JpGU-AGU Joint Meeting 2017

Presentation information

[JJ] Oral

H (Human Geosciences) » H-SC Social Earth Sciences & Civil/Urban System Sciences

[H-SC08] [JJ] CCUS (Carbon Dioxide Capture, Utilization, and Storage) for Climate Mitigation

Sat. May 20, 2017 3:30 PM - 5:00 PM 301B (International Conference Hall 3F)

convener:Tomochika Tokunaga(Department of Environment Systems, University of Tokyo), Ziqiu Xue(Research Institute of Innovative Tech for the Earth), Masao Sorai(Institute for Geo-Resources and Environment, National Institute of Advanced Industrial Science and Technology), Chairperson:Ziqiu Xue(Research Institute of Innovative Technology for the Earth)

4:00 PM - 4:15 PM

[HSC08-09] Impact of the injection speed on CO2 saturation and pore pressure

*Keigo Kitamura1, Hiroyuki Honda2, Shinnosuke Takaki2, Mitsunori Imasato2, Yasuhiro Mitani3 (1.International Institute for Carbon-Neutral Energy Research, Kyushu University, 2.Graduate School of Faculty of Engineerring, Kyushu University, 3.Faculty of Engineerring, Kyushu University)

Keywords:CO2 saturation, differential pressure, injection speed, two-phase flow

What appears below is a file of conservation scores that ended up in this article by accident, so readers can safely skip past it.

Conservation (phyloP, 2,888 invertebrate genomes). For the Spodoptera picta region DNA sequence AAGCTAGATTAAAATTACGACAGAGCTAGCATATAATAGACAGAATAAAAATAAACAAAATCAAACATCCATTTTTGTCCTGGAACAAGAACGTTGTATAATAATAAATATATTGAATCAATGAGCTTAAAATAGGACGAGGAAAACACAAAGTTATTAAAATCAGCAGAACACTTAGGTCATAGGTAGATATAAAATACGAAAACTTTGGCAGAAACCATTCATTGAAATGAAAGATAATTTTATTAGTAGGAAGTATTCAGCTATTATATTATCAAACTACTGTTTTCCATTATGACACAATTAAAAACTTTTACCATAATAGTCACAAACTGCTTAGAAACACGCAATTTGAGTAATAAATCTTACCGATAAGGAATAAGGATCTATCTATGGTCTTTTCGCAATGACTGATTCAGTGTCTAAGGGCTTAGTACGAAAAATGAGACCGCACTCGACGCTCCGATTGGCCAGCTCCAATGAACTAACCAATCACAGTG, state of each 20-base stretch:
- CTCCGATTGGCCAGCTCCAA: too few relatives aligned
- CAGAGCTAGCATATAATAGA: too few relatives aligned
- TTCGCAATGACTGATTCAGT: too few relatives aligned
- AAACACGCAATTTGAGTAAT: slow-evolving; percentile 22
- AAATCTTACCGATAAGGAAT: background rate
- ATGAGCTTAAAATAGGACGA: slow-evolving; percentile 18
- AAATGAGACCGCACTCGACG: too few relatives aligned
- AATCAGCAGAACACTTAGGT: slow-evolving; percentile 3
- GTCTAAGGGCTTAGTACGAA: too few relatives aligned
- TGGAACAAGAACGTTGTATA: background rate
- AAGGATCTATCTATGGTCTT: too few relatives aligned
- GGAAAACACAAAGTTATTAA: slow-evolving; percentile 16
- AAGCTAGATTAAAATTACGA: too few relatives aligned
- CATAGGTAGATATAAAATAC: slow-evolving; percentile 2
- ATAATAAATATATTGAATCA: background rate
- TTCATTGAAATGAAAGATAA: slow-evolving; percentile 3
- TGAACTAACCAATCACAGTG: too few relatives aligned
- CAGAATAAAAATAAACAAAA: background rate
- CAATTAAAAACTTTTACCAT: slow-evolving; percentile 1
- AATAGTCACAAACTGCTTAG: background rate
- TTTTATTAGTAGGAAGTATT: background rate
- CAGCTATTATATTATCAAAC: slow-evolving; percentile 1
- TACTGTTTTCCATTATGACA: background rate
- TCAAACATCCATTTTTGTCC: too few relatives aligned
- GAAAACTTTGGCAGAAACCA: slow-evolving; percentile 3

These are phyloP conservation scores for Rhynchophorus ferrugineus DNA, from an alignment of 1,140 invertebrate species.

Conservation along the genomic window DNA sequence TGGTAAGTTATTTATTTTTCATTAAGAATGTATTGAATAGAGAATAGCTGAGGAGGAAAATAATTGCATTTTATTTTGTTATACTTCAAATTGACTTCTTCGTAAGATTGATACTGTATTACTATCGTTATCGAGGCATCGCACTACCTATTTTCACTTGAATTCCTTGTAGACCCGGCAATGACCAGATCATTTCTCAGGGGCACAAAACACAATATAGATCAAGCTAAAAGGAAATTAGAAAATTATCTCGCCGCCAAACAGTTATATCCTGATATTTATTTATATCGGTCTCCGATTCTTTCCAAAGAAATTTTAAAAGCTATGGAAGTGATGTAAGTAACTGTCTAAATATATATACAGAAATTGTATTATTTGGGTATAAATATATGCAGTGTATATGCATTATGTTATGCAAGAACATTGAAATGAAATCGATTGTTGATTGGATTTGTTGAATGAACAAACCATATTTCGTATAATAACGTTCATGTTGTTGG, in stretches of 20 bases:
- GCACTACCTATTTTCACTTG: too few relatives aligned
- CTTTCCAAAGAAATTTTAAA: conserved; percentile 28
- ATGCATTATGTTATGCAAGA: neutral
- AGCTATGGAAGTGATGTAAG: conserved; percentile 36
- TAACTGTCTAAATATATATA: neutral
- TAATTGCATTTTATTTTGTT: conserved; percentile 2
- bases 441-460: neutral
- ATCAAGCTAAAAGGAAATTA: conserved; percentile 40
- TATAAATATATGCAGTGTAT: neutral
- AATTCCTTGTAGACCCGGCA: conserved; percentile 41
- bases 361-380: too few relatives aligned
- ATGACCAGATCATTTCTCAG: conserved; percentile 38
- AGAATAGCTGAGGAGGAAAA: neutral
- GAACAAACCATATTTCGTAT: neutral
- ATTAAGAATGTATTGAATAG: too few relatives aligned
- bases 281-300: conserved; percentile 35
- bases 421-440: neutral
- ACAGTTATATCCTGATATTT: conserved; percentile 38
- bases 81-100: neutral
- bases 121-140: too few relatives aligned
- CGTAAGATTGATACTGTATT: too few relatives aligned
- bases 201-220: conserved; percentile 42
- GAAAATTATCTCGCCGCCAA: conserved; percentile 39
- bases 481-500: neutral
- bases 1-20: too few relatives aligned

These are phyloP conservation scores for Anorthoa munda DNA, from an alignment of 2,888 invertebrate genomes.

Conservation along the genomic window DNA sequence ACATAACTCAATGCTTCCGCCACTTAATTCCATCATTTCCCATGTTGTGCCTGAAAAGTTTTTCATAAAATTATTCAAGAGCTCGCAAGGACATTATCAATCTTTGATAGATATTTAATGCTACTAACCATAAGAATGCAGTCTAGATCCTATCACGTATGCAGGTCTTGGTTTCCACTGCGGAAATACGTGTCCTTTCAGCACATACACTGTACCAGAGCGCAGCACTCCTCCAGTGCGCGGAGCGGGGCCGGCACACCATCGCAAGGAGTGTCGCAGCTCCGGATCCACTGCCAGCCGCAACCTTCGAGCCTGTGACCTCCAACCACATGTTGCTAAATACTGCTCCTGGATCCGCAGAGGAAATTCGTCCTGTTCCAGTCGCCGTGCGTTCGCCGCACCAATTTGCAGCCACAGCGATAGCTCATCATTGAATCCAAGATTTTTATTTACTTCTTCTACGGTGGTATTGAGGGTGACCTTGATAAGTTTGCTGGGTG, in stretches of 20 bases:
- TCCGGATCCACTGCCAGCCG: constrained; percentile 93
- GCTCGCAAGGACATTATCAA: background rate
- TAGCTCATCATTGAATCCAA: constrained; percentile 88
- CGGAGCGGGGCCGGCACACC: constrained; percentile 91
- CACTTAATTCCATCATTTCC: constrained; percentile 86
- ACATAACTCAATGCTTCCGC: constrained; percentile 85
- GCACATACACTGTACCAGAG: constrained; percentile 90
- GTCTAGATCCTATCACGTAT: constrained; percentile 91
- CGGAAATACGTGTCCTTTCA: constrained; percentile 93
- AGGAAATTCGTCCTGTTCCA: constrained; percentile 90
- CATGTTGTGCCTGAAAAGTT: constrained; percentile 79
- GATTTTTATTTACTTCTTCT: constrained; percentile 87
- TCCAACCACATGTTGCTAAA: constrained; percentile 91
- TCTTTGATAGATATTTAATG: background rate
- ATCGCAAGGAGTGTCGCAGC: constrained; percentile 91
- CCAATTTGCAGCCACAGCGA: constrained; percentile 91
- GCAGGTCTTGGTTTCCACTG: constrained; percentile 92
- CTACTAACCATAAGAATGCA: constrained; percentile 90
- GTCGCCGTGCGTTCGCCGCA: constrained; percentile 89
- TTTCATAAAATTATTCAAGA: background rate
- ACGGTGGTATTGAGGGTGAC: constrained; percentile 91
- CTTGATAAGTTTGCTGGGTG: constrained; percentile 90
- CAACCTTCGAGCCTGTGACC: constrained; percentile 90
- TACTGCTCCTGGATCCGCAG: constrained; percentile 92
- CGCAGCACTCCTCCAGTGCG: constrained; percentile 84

It is an essential issue to understand the behavior of injecting CO2 in reservoirs. Injected CO2 forms two-phase flow with brine and arises CO2 saturation (SCO2) and pore fluid pressure(Pp). The estimation of SCO2 in the reservoir is one of important task in CCS projects. Fluid pressure (Pp) is also important to estimate the integrity of CO2 reservoir and overlying cap rocks. Generally, elastic waves are used to monitor the changes of SCO2. Previous experimental and theoretical studies indicated that SCO2 and Pp are controlled by the fluid velocity of invaded phase. In this study, we conducted the CO2 injection test for Berea sandstone (Φ=18.1%) under deep CO2 reservoir conditions. We try to estimate the changes of SCO2 and Pp with changing CO2 injection rate (FR) from 10 to 5000 ml/min for Berea sandstone. P-wave velocities (Vp) are also measured during CO2 injection test and used to investigate the relationships between SCO2 and Vp and Pp. We set 3 Vp-measurement channels (ch.1, ch2 and ch.3) to monitor the CO2 behavior. The result shows step-wise SCO2 changes with increasing FR from 9 to 25% in low-FR condition (10-500 ml/min). Vp also shows step wise change from ch1 to ch.3. Ch.1 indicates that Vp-reduction stops around 4% at 10ml/min condition. However, ch.3 changes slightly from 4% at 10 ml/min to 5% at 100 ml/min. On the other hand, differential Pp (DP) dose not shows obvious changes from 10 to 30kPa. Over 1000 ml/min, SCO2 increases from 35 to 47 %. Vp show slight reductions and Vp-reductions reach constant values as 8%, 6% and 8%, respectively at 5000 ml/min. Then, DP shows rapid increasing from 50 to 500 kPa. It suggests a drastic change of CO2 behavior with injection rate. CO2 flows gently and enlarges SCO2 up to 25 % under low FR conditions without arisen DP (<500 ml/min). Over 1000 ml/min, CO2-flow causes rapid increment of SCO2 and DP. These results clearly indicate that SCO2 and DP are strongly controlled by CO2 injection rate.